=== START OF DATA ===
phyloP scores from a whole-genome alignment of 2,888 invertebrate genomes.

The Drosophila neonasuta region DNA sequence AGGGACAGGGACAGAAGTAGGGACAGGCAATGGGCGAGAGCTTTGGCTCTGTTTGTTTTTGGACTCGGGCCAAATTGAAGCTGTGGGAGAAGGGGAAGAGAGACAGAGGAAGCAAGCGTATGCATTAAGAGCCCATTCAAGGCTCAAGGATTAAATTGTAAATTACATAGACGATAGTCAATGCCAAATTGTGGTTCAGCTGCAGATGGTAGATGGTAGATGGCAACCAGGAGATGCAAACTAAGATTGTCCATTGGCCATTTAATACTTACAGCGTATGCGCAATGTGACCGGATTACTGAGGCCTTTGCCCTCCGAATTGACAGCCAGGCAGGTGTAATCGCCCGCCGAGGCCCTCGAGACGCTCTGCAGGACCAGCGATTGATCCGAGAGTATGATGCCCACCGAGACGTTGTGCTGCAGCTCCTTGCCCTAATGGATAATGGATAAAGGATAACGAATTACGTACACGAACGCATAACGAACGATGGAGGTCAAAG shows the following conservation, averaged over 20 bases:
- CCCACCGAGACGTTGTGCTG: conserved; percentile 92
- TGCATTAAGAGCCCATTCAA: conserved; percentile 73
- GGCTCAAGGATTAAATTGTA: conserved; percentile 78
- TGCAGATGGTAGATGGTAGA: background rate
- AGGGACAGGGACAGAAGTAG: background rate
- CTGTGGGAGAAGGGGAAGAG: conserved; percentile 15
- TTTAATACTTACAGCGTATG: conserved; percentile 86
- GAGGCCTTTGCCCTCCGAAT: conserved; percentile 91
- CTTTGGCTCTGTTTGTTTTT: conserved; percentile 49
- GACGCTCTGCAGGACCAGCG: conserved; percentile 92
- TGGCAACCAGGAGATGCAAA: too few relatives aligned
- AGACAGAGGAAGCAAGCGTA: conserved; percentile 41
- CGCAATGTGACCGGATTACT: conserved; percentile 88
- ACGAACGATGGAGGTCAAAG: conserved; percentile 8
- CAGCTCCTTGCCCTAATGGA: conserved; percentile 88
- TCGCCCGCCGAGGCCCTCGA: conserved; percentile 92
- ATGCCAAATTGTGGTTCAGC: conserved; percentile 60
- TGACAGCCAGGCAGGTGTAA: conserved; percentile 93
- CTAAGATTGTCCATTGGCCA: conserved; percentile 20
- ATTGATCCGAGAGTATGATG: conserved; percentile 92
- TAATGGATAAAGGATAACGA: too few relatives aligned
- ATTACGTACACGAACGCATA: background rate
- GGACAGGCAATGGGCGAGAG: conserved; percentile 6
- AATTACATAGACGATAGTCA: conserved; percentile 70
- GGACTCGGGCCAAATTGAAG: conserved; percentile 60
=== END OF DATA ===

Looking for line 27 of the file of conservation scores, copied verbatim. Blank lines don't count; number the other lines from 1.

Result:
- GGACTCGGGCCAAATTGAAG: conserved; percentile 60